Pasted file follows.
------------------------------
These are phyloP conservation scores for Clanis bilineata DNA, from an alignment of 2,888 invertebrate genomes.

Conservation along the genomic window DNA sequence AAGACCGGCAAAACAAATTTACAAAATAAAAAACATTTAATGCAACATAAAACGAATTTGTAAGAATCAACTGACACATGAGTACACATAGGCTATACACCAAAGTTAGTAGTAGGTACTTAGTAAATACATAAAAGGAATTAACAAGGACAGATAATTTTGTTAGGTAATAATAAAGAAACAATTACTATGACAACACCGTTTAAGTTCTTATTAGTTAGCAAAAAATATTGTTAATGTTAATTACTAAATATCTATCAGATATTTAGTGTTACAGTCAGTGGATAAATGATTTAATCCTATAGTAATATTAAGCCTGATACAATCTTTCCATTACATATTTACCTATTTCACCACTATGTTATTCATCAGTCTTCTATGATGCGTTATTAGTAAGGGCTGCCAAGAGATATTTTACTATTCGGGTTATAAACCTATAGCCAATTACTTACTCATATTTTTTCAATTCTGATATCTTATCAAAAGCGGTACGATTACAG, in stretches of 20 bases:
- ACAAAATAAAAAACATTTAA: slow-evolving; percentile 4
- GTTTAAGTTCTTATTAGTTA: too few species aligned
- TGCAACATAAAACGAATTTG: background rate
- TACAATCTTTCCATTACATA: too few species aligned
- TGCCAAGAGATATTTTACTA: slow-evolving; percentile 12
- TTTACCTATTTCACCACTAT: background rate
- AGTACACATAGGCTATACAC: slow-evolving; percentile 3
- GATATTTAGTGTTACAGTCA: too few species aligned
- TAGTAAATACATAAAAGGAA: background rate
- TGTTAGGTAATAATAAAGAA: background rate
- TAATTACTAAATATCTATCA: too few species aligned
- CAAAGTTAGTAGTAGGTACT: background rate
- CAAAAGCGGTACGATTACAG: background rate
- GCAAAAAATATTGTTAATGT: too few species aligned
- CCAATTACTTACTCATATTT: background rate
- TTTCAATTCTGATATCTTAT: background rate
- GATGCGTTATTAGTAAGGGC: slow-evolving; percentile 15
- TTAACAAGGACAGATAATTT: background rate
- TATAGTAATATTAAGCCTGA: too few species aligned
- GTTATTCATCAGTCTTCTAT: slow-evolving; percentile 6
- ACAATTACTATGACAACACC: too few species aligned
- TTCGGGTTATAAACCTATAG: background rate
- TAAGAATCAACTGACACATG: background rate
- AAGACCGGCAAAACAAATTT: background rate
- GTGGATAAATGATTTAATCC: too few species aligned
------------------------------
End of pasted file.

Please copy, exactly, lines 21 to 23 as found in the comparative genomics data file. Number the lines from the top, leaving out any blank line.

- TATAGTAATATTAAGCCTGA: too few species aligned
- GTTATTCATCAGTCTTCTAT: slow-evolving; percentile 6
- ACAATTACTATGACAACACC: too few species aligned